" 'Courts are disinclined to construe the stipulations of a contract as conditions precedent, unless compelled by the language of the contract plainly expressed' (Front St. etc. Co. v. Butler, 50 Cal. [574] 577; Deacon v. Blodget, 111 Cal. [106 Cal. App. 2d Supp. 836] 416, 418 [44 P. 159]) and particularly so when the result would be to work a forfeiture. (Antonelle v. Kennedy & Shaw Lumber Co., 140 Cal. 309, 315 [73 P. 966].) If the proposition contended for had been in the minds of the parties, it is difficult to believe that they would not have found clearer language in which to express it. ... The parties must be supposed to have made the contract in the belief that its terms would be fulfilled, that the payments stipulated would be made. ..." (San Diego Construction Co. v. Mannix, 175 Cal. 548, 556 [166 P. 325].)

The Restatement of Contract, section 261, provides:

"Where it is doubtful whether words create a promise or an express condition, they are interpreted as creating a promise; ..."

and Professor Williston in his work on Contracts (section 665) says thereof:

"Such an interpretation protects both parties to the transaction and also does not involve the consequences that a slight failure to perform wholly destroys all right under the contract."

[3] Decisions have made clear that a contractual provision for vacation with pay is neither a gratuity nor a gift. It is a supplement to the employment agreement which in effect constitutes an offer of reward or additional wages for constant and continuous service. (Division of Labor Law Enforcement v. U.S. Electrical Motors, Appellate Department, Superior Court of Los Angeles County, Superior Court Civ. A No. 6838; In re Wil-Low Cafeterias, Inc. (C.C.A. Second Circuit 1940), 111 F.2d 429, 432; Zwolanek v. Baker Mfg. Co., 150 Wis. 517 [137 N.W. 769, Ann.Cas. 1914A 793, 44 L.R.A.N.S. 1214]; Pohle v. Christian (1942), 21 Cal. 2d 83, 89-90 [130 P.2d 417]; Clark v. State Personnel Board (1943), 56 Cal. App. 2d 499, 500-502 [133 P.2d 11]; Verry v. Eckel (1943), 61 Cal. App. 2d 595 [143 P.2d 394].)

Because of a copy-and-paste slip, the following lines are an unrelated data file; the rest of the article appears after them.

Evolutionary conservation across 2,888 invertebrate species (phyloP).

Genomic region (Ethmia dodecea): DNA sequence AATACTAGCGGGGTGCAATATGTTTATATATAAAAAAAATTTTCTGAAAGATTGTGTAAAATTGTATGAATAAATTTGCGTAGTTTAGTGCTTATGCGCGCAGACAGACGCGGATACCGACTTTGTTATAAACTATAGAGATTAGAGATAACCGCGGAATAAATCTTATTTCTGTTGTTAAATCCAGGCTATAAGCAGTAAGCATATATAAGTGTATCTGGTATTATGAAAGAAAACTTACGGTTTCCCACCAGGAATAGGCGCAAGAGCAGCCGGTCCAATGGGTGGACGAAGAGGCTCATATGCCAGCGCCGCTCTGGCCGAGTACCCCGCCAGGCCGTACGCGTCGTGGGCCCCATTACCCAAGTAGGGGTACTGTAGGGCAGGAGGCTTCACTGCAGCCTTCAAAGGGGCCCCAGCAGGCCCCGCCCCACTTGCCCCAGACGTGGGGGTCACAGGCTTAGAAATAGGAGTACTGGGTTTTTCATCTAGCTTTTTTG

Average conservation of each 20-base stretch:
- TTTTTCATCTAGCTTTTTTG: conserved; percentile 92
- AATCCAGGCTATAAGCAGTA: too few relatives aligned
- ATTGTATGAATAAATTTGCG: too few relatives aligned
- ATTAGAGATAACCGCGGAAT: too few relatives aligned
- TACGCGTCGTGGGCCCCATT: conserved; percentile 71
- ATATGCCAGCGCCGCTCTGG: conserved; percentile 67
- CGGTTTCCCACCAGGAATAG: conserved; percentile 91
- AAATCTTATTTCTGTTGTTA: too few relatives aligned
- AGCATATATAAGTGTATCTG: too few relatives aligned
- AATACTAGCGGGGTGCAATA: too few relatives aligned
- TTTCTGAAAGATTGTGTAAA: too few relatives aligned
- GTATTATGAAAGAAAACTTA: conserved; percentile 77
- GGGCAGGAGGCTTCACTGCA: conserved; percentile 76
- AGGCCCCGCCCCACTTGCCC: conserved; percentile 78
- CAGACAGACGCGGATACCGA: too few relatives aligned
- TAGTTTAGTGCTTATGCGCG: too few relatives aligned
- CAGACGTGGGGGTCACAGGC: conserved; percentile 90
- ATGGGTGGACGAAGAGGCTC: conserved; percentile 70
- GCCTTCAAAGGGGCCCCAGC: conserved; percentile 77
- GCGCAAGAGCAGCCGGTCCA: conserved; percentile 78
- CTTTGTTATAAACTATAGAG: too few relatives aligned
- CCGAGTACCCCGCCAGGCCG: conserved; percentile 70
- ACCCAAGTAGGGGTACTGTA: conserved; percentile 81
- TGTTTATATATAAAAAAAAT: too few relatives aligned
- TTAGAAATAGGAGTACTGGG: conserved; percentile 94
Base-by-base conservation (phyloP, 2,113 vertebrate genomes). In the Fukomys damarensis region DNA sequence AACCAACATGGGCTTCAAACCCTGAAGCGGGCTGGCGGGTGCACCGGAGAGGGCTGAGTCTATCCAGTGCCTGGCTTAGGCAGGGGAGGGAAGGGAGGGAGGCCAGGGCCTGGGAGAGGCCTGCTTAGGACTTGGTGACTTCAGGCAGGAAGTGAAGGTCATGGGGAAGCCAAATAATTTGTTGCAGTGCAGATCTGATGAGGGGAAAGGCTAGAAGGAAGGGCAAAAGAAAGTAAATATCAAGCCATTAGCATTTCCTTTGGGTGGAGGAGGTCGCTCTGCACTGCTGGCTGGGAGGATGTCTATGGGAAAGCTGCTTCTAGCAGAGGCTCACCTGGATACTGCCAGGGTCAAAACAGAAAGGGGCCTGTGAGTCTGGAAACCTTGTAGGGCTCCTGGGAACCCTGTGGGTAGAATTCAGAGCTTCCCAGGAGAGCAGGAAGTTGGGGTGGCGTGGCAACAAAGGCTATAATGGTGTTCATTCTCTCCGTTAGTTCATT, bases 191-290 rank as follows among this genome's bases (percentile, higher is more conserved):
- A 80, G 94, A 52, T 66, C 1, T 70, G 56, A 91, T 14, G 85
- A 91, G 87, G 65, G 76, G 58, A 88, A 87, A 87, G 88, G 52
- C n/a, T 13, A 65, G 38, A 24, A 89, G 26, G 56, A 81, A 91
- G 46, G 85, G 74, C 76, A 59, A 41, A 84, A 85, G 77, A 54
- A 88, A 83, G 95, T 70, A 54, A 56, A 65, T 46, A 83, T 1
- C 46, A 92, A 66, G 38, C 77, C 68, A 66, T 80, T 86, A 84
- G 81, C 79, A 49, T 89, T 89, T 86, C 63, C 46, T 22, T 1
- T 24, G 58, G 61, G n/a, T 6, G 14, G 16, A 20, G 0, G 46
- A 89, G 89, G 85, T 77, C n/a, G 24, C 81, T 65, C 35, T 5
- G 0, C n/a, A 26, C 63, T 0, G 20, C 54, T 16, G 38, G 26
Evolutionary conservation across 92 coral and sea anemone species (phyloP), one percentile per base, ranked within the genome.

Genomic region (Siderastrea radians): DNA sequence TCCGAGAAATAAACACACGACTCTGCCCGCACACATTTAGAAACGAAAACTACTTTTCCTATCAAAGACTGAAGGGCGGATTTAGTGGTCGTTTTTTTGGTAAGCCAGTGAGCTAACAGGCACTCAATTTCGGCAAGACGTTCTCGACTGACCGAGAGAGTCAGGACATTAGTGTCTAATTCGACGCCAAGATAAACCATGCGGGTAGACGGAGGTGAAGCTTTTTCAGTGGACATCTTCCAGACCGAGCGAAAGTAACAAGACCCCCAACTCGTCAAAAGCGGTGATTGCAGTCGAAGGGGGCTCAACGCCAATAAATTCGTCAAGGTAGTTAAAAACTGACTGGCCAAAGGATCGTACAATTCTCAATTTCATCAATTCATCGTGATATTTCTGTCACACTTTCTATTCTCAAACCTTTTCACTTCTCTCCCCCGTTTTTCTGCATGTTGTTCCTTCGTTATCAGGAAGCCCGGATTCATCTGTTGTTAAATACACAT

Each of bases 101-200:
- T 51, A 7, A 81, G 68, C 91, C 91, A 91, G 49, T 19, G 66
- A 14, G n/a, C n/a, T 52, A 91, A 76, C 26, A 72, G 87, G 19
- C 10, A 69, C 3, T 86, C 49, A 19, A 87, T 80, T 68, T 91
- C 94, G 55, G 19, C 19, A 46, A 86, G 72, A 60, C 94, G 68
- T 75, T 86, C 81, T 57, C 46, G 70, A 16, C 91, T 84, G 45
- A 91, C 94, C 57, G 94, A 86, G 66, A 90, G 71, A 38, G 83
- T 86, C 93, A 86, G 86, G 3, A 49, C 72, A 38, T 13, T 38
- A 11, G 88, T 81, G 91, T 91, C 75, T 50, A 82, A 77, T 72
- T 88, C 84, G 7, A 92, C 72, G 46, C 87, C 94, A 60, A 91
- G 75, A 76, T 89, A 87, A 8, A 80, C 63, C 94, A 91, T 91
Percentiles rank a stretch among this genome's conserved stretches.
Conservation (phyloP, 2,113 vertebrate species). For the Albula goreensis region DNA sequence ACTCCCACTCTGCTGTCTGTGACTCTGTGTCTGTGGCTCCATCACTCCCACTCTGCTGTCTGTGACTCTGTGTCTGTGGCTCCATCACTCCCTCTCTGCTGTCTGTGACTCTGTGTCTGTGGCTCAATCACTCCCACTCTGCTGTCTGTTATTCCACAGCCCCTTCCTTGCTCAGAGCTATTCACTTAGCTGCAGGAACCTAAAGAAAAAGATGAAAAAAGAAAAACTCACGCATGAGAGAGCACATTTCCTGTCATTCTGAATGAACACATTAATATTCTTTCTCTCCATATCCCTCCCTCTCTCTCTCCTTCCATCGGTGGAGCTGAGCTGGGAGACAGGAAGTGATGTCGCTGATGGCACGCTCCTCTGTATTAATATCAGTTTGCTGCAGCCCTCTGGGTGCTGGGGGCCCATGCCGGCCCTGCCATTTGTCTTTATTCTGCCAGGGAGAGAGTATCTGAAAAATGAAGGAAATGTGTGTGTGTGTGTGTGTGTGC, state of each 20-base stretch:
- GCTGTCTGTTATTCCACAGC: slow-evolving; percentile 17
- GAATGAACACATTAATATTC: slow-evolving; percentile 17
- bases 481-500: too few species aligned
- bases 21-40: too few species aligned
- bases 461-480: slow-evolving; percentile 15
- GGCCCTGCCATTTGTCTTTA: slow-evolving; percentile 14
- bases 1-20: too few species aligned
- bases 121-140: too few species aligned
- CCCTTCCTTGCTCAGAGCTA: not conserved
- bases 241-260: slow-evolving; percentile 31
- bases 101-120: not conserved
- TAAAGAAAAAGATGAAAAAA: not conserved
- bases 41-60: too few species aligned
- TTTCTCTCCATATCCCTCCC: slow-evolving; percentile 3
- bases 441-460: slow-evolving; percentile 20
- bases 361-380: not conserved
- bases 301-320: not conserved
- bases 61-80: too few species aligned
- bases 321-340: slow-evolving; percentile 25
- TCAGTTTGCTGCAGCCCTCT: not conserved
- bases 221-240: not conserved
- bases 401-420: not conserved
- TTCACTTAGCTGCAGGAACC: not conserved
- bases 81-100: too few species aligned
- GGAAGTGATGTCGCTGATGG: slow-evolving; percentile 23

[4] Substantial compliance, it has been said, meets the requirements of any obligation and what acts may constitute a compliance sufficient to meet the requirements of the law is a question to be determined on the facts in each individual case. (Bavin & Burch Co. v. Bard, 81 Cal. App. 722, 729 [255 P. 200].)

[5] We held in Division of Labor Law Enforcement v. Mayfair Markets, 102 Cal. App. 2d Supp. 943 [227 P.2d 463], in affirming a judgment for defendant in a case somewhat similar to this one, that we were bound on appeal on the [106 Cal. App. 2d Supp. 837] judgment roll alone to presume that any question of substantial performance of a contract of employment entitling the employee to vacation pay after 12 months of employment was passed on by the trial court. The present appeal is likewise on the judgment roll alone, without findings. Judgment below went in favor of substantial performance by plaintiff's assignor under the vacation clause. The rule on appeal there stated applies here with equal force. This makes it unnecessary to consider further the question of quasi contractual right for part performance where the service has been terminated by act of the employer without fault on either side. Since recovery here depends upon substantial performance under the contract, the equitable right based on unjust enrichment is not before us.

Upon consideration of the contract clause, the extent of performance thereunder and the supporting evidence presumed on this appeal, the judgment must be affirmed.

Turrentine, P. J., concurred.